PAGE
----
“We have, across the board, staffing issues, both within the city and in private industry,” Mesch said. “We need to have more, better-trained people living in Juneau in our workforce.”

Calls for transparency and efficiency

Some candidates say they would work to make the Assembly more transparent and efficient.

“I think a lot of discussion that should be going on in public isn’t,” Lorenz said in an interview. “If you don’t have faith and confidence in the process, you’re not going to have faith and confidence in your government.”

Lorenz is a member of the city’s Historic Resources Advisory Committee and a former member of the Seward City Council. 

In 2018, Alaska Public Media reported that the state stopped funding a nonprofit Lorenz chaired because of “reporting issues and accountability issues.” The nonprofit, Friends of the Jesse Lee Home, had plans to restore the former children’s home where Benny Benson designed the state flag and turn it into a residential charter school. The City of Seward used the remaining $1 million of the nonprofit’s state funding to demolish the building in 2021.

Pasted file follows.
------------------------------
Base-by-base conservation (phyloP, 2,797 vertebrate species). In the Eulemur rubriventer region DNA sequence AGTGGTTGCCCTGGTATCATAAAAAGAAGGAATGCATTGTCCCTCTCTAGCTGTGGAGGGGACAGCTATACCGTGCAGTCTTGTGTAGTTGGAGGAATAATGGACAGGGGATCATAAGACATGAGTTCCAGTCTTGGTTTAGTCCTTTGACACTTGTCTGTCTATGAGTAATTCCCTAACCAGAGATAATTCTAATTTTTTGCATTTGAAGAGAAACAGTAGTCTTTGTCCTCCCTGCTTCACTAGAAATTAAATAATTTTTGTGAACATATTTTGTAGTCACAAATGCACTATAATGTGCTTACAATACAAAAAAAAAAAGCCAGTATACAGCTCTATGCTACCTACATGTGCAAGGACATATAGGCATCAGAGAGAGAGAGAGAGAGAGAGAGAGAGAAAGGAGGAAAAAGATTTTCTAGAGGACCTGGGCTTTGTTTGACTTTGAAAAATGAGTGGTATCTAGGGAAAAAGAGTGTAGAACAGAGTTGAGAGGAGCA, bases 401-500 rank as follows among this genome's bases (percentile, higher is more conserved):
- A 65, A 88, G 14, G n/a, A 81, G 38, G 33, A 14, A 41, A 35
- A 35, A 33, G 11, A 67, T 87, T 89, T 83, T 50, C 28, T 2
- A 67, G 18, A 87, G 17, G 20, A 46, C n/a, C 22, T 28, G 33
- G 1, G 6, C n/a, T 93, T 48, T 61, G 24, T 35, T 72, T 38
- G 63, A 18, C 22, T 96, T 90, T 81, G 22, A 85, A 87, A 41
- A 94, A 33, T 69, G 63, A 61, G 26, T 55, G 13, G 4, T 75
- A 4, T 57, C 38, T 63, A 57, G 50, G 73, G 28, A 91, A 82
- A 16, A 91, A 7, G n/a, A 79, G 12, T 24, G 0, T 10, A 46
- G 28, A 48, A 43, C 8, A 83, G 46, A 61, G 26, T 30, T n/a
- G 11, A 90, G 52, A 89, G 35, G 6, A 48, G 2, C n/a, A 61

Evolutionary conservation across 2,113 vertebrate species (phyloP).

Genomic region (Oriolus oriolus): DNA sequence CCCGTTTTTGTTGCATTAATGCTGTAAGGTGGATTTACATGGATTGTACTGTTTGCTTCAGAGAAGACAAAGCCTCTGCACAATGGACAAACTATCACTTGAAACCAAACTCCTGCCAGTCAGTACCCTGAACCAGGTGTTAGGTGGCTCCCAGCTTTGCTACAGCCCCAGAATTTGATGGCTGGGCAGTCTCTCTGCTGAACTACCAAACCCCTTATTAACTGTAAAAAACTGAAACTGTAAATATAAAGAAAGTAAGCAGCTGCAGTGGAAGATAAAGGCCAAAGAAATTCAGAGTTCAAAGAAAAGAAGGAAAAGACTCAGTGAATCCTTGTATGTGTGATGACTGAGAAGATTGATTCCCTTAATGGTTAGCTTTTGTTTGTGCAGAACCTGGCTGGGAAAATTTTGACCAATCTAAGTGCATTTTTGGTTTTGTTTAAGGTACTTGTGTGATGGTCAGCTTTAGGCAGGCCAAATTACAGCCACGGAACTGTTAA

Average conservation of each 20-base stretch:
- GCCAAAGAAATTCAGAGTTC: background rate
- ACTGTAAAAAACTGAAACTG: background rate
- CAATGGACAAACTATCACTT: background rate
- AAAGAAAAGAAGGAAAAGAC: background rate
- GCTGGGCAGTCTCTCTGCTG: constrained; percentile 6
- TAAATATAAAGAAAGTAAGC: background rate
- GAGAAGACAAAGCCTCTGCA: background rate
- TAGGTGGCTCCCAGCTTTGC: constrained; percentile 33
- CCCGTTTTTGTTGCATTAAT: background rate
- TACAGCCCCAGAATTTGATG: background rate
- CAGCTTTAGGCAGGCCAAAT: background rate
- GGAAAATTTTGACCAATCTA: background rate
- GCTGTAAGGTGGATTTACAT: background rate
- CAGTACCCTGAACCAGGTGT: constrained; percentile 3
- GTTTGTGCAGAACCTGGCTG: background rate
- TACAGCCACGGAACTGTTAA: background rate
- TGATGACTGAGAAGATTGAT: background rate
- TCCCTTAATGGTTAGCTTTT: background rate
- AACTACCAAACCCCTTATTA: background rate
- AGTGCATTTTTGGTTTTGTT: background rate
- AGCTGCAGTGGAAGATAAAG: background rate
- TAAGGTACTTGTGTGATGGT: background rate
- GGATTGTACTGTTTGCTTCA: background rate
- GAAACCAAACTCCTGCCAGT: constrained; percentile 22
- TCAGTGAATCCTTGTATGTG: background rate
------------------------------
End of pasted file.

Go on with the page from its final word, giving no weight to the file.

In an interview, Lorenz said Gov. Bill Walker’s administration questioned expenses that had already been approved by officials from prior administrations. She said the group’s federal funding required the school to be up and running as soon as construction was complete, and that many of the expenses state officials questioned had been part of developing the curriculum.

Juneau Assembly candidate Dorene Lorenz at a forum hosted by the Central Council of the Tlingit and Haida Indian Tribes of Alaska on Friday, Sept. 15, 2023. (Katie Anastas/KTOO)